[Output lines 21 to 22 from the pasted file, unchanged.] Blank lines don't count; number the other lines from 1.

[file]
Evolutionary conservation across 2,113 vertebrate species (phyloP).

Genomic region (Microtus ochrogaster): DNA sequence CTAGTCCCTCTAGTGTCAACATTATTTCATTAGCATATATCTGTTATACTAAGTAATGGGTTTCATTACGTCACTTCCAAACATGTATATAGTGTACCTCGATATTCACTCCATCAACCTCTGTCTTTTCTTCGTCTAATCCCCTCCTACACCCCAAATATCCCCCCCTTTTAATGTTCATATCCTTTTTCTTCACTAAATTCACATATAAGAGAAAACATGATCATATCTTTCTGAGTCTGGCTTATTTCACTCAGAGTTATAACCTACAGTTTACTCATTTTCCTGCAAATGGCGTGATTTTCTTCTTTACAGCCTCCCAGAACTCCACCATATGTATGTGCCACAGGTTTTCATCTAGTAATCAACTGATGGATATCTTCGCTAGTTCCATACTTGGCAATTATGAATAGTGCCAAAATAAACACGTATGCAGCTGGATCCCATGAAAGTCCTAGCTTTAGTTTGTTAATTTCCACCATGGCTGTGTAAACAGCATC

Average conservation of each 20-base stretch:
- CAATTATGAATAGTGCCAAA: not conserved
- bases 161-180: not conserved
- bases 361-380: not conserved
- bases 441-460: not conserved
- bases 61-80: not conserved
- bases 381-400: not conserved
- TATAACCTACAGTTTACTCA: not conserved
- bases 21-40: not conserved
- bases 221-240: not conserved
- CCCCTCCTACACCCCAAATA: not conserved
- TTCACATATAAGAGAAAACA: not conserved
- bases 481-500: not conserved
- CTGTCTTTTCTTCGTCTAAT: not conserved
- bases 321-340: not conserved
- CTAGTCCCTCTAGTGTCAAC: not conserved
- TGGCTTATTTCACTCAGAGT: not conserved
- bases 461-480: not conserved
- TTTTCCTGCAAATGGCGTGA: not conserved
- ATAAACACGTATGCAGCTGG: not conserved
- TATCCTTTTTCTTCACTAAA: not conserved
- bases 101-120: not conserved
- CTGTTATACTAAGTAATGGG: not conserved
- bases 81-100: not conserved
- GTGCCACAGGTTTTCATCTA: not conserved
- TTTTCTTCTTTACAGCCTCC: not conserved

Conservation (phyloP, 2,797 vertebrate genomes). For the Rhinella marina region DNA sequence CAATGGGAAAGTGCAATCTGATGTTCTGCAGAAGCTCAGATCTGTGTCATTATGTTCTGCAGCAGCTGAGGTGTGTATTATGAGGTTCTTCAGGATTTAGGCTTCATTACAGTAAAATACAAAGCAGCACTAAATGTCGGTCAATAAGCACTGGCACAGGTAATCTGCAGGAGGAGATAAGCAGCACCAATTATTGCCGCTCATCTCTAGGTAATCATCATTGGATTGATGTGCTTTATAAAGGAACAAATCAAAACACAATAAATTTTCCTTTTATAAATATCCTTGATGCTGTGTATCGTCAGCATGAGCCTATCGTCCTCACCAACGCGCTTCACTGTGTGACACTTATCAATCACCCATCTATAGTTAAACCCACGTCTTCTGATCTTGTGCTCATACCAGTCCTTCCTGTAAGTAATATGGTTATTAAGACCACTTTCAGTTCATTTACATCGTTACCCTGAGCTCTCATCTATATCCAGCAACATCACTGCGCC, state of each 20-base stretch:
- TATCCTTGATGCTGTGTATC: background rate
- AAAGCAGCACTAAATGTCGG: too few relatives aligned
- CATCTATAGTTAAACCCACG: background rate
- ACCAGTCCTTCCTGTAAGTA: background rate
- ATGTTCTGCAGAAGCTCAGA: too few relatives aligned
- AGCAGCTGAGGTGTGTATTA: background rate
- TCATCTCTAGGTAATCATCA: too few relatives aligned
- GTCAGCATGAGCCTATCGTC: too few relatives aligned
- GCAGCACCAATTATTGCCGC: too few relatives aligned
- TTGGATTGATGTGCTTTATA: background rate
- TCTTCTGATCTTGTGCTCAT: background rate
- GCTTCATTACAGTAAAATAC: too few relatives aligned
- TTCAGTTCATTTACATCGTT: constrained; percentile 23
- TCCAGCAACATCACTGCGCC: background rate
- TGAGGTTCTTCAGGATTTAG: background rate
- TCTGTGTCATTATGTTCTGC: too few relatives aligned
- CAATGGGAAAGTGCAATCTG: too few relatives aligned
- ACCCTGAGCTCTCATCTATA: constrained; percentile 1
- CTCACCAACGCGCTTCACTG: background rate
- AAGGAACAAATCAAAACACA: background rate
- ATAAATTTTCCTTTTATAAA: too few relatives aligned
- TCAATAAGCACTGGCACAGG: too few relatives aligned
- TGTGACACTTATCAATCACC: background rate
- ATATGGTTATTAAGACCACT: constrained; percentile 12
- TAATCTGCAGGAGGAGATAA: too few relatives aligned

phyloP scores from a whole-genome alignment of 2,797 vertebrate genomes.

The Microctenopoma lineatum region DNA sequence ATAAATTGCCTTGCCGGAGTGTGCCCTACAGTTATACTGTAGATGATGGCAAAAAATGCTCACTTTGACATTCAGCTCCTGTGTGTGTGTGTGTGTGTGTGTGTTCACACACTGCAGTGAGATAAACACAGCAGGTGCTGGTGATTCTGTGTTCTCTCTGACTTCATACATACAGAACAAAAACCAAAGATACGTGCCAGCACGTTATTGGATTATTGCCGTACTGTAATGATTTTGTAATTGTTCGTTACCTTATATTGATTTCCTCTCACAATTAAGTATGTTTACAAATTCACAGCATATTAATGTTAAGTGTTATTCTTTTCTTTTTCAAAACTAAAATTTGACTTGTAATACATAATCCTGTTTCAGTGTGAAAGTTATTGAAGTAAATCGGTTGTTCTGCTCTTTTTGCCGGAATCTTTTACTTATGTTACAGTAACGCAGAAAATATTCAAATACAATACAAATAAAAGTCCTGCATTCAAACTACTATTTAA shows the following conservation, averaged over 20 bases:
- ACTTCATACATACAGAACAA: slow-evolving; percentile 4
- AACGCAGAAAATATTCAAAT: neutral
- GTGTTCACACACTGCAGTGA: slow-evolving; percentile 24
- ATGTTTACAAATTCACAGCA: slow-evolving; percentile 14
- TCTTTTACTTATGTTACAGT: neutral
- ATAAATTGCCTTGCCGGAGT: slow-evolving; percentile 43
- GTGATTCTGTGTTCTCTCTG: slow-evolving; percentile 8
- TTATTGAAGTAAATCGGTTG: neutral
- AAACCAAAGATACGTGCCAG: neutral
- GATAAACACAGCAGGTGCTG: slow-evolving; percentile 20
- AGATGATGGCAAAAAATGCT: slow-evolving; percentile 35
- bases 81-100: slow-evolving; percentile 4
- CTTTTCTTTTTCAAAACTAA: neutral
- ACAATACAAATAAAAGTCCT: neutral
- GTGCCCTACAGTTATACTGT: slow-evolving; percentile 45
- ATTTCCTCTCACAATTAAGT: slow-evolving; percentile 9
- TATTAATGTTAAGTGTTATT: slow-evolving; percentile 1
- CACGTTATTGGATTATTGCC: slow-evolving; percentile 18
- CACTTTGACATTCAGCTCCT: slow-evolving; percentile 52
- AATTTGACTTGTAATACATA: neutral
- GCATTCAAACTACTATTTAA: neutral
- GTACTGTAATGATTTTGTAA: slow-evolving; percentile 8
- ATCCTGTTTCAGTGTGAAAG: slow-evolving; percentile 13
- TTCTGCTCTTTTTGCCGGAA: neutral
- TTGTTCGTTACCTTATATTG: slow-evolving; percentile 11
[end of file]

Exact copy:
- TTTTCCTGCAAATGGCGTGA: not conserved
- ATAAACACGTATGCAGCTGG: not conserved